However, the battle over this reform is also about working conditions in general, mainly the issue of occupational safety and health risks (penibilité). Macron said a few years ago that he does not like the word pénibilité. The issue is a real problem of recognition as the reform will abolish the recognition of occupational risks such as carrying heavy loads or exposure to mechanical vibrations. This pension reform is thus based on the idea that hard work does not exist. Macronist Senator Patriat explained on TV that hard work no longer exists by mobilising a futuristic fantasy according to which construction workers and movers in France would be equipped with exoskeletons. This reform demonstrates the Macronist bourgeoisie’s open hatred of workers. For example, a spokeswoman of Macron’s party, mocked Mouloud Sahraoui, a logistics worker at Geodis and one of the leaders of the very advanced and often victorious struggles in logistics, because he was demanding the right to full retirement at 50, when NUPES demands 60 instead of the current 62.

‘End of Work, Magical Life” sign at a demonstration in Paris (Image by Federico Puletti)

But this year’s pension reform is quite different from the one presented by Macron just before the pandemic, at the end of 2019. It was a structural reform that would not only lengthen the span of a working life, but also transform the pension system into a points-based system. This structural change was obviously preparing the transition to a marketised pension system. A powerful movement in 2019 had put the government in trouble, with important strikes and a social movement led by the Gilets Jaunes combining to create a political environment in which the Macronist pension reform stalled.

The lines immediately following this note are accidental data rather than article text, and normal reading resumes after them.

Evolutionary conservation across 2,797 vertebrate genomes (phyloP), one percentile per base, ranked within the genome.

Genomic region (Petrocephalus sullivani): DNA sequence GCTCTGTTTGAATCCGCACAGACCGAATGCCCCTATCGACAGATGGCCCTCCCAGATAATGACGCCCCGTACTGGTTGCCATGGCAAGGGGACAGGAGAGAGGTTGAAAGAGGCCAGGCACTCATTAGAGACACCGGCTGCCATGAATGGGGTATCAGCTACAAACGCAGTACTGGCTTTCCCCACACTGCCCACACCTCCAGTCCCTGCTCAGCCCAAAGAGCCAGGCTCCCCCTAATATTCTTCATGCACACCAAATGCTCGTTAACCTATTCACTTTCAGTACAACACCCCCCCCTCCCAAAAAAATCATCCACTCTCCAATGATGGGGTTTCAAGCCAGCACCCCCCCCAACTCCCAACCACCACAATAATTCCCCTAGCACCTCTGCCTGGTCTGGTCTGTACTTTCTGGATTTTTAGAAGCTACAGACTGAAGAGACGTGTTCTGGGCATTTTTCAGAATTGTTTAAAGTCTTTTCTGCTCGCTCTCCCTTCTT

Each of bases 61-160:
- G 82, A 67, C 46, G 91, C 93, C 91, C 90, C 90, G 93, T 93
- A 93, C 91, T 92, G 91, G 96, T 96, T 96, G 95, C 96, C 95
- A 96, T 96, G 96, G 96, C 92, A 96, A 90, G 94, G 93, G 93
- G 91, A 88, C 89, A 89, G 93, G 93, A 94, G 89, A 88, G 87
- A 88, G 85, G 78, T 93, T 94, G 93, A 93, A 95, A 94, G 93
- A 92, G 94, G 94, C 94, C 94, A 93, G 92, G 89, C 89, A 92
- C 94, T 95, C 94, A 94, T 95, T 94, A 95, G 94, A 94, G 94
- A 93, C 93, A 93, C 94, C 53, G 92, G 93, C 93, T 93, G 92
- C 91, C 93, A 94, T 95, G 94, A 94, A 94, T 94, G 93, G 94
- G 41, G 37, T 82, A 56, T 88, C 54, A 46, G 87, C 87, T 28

In response, the government moderated its reform in early 2020. However, the pandemic completely blocked further progress, with resistance emerging from both capital and labour. MEDEF, the bosses’ union, opposed pension reform precisely because it was considered too polarising after the lockdown and because capital was still being massively subsidised by state pandemic measures. It was this opposition that led the government to change their approach from a systemic transformation to a more gradual reform. The current measures propose a change to a specific parameter of the system, namely the legal retirement age, but not the system itself. Of course, this change will lead more and more people to invest in private supplementary pensions since they will no longer be able to retire in good health with the public social security system while receiving a decent pension. However, Macron’s shift to a parametric reform is a symptom of the difficulty of the French neoliberal bloc to propose a social project in the wake of the COVID pandemic. The strength of labour is blocking a complete neoliberal solution to the pension problem.

The current reform is essentially the same type as the 2010 reform. However, in that reform the workers’ management approach was complimented by a series of organisations that aim to integrate social security management into the neo-liberal perspective of budgetary balance. It differs considerably from the 2019 one, marking a lack of a real political initiative on the part of Macron, his project being limited to the European budgetary stability rule.